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Power analysis for random-effects meta-analysis

Jackson, D; Turner, R; (2017) Power analysis for random-effects meta-analysis. Research Synthesis Methods , 8 (3) pp. 290-302. 10.1002/jrsm.1240. Green open access

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Abstract

One of the reasons for the popularity of meta-analysis is the notion that these analyses will possess more power to detect effects than individual studies. This is inevitably the case under a fixed-effect model. However, the inclusion of the between-study variance in the random-effects model, and the need to estimate this parameter, can have unfortunate implications for this power. We develop methods for assessing the power of random-effects meta-analyses, and the average power of the individual studies that contribute to meta-analyses, so that these powers can be compared. In addition to deriving new analytical results and methods, we apply our methods to 1991 meta-analyses taken from the Cochrane Database of Systematic Reviews to retrospectively calculate their powers. We find that, in practice, 5 or more studies are needed to reasonably consistently achieve powers from random-effects meta-analyses that are greater than the studies that contribute to them. Not only is statistical inference under the random-effects model challenging when there are very few studies but also less worthwhile in such cases. The assumption that meta-analysis will result in an increase in power is challenged by our findings.

Type: Article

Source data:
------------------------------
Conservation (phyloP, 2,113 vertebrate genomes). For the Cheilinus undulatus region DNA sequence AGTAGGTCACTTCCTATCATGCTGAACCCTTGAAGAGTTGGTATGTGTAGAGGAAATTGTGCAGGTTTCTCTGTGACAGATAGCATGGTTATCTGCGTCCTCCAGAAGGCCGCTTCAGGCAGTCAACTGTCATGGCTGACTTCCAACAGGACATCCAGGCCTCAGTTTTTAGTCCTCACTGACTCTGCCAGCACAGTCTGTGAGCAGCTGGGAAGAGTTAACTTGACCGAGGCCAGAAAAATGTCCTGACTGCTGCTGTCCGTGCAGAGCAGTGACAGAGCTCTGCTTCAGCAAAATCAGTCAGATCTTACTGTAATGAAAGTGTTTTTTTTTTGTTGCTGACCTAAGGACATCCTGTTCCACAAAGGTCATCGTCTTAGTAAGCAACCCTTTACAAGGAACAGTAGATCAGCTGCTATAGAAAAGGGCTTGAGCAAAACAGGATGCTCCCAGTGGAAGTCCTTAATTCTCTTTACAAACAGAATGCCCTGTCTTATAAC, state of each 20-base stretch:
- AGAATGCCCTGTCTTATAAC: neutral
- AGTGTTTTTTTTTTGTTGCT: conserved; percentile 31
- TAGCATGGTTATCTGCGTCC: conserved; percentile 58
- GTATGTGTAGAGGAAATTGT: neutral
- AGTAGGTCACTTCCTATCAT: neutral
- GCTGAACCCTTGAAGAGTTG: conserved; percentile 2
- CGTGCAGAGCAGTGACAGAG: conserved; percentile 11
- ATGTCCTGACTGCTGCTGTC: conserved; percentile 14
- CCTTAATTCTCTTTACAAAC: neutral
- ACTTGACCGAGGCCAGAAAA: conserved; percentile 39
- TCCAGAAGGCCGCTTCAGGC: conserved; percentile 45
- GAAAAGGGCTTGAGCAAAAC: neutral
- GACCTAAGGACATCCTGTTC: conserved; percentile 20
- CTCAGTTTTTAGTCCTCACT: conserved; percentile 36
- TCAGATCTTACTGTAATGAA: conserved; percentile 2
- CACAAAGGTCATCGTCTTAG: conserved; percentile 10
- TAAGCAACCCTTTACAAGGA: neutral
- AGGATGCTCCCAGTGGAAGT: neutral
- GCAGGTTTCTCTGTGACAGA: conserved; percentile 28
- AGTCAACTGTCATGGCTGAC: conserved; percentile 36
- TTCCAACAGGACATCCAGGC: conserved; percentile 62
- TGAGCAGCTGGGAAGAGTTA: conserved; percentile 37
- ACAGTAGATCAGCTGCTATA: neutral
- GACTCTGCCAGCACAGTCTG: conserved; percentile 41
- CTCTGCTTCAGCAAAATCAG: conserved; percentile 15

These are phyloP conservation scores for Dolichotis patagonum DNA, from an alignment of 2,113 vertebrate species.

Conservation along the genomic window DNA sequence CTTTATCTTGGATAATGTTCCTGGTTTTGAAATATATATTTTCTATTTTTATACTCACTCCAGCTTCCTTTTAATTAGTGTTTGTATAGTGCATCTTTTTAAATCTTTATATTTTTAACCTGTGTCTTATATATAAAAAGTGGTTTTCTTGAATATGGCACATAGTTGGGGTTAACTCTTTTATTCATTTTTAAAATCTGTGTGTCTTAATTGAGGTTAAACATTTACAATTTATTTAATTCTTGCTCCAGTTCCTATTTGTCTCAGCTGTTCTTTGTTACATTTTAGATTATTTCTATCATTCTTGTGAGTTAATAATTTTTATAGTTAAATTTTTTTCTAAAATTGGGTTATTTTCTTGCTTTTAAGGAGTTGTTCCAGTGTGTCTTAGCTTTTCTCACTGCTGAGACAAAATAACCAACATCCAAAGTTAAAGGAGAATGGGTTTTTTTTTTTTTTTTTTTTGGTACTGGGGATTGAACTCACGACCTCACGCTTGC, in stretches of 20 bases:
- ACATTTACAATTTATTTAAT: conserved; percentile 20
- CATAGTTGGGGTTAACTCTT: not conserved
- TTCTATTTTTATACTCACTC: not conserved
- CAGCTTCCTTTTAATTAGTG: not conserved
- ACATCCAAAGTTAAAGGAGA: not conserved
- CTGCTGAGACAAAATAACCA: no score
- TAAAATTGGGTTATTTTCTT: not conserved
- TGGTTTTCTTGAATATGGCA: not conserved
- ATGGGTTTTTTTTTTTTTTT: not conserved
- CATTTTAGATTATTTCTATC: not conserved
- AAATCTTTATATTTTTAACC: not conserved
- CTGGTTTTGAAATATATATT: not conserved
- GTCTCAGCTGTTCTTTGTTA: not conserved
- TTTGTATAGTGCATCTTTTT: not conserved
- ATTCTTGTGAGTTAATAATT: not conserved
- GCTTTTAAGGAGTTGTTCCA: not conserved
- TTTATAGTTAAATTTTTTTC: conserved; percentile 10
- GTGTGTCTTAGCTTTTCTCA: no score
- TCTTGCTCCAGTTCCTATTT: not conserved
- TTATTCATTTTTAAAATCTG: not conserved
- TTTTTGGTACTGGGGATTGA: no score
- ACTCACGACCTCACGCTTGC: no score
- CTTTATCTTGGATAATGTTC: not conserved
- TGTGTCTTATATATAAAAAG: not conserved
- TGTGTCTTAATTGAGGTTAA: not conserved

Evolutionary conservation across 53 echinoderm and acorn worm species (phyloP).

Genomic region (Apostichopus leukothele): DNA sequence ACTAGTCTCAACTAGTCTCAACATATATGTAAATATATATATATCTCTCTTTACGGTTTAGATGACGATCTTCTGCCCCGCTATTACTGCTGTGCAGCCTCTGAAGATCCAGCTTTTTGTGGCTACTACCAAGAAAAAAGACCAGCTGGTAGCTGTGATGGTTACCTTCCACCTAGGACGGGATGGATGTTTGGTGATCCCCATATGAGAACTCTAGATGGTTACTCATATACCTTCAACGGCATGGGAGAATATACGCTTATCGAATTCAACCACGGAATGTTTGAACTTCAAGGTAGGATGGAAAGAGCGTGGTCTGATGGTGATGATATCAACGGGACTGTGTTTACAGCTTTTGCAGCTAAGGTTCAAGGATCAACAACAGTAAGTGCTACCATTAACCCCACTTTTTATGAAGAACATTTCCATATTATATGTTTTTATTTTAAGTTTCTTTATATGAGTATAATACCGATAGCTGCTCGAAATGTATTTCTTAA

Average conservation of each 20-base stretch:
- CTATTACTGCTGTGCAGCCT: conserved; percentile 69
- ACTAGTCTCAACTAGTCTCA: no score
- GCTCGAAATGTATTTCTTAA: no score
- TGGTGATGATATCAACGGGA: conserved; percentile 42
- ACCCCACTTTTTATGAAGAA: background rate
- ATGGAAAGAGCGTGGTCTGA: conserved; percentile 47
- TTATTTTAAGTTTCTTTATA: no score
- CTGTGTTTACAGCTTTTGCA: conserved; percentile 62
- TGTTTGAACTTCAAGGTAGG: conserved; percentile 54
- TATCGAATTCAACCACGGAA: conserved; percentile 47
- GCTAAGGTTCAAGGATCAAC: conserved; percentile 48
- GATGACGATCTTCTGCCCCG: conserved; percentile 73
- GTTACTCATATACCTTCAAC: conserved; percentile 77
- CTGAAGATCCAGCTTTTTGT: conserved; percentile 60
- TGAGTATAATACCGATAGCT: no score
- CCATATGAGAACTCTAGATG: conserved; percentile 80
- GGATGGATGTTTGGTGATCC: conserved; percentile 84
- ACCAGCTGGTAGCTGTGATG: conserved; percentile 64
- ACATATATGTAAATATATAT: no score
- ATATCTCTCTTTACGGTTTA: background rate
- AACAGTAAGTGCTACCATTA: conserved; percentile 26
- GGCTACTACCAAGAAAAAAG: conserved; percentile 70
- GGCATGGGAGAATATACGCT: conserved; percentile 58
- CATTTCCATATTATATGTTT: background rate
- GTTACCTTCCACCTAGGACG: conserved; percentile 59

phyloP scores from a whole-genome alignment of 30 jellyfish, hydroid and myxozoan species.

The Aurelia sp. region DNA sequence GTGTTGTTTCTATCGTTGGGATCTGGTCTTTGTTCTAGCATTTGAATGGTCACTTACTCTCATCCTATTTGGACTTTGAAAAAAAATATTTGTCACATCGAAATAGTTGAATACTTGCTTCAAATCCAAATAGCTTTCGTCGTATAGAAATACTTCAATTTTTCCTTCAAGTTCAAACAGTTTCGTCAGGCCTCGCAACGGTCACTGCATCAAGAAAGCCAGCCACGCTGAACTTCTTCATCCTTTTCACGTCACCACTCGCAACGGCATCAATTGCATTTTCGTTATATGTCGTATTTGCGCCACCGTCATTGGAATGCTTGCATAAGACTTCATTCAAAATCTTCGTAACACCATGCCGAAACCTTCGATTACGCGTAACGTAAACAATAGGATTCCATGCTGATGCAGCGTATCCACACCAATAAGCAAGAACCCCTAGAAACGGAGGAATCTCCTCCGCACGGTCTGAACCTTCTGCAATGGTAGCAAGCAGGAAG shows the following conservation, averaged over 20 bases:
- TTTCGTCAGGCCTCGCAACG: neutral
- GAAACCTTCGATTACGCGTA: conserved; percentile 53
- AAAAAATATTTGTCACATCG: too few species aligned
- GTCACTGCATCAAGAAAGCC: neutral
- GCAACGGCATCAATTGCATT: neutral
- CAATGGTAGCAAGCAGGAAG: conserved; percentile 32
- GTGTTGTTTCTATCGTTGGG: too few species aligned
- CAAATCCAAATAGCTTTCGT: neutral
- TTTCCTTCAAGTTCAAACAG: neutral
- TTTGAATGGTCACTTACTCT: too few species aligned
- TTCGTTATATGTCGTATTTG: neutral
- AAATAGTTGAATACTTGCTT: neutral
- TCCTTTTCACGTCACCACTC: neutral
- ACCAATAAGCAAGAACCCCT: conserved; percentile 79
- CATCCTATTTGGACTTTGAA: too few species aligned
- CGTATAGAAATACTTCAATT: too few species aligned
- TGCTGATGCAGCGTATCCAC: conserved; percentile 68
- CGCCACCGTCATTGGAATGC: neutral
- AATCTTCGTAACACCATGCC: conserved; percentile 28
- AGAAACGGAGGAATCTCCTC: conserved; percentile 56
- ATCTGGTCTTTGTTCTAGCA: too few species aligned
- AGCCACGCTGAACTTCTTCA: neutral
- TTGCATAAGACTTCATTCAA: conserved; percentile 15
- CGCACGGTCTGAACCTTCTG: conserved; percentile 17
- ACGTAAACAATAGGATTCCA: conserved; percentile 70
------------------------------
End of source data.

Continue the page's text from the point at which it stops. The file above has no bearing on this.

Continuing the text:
Title: Power analysis for random-effects meta-analysis
Open access status: An open access version is available from UCL Discovery
DOI: 10.1002/jrsm.1240
Publisher version: https://doi.org/10.1002/jrsm.1240
Language: English
Additional information: Copyright © 2017 The Authors. This is an open access article under the terms of the Creative Commons Attribution License (http://creativecommons.org/licenses/by/4.0/), which permits use, distribution and reproduction in any medium, provided the original work is properly cited.
Keywords: cochrane, empirical evaluation, random-effects meta-analysis, power calculations
UCL classification: UCL
UCL > Provost and Vice Provost Offices > School of Life and Medical Sciences
UCL > Provost and Vice Provost Offices > School of Life and Medical Sciences > Faculty of Population Health Sciences
UCL > Provost and Vice Provost Offices > School of Life and Medical Sciences > Faculty of Population Health Sciences > Inst of Clinical Trials and Methodology
UCL > Provost and Vice Provost Offices > School of Life and Medical Sciences > Faculty of Population Health Sciences > Inst of Clinical Trials and Methodology > MRC Clinical Trials Unit at UCL
URI: https://discovery.ucl.ac.uk/id/eprint/10056385
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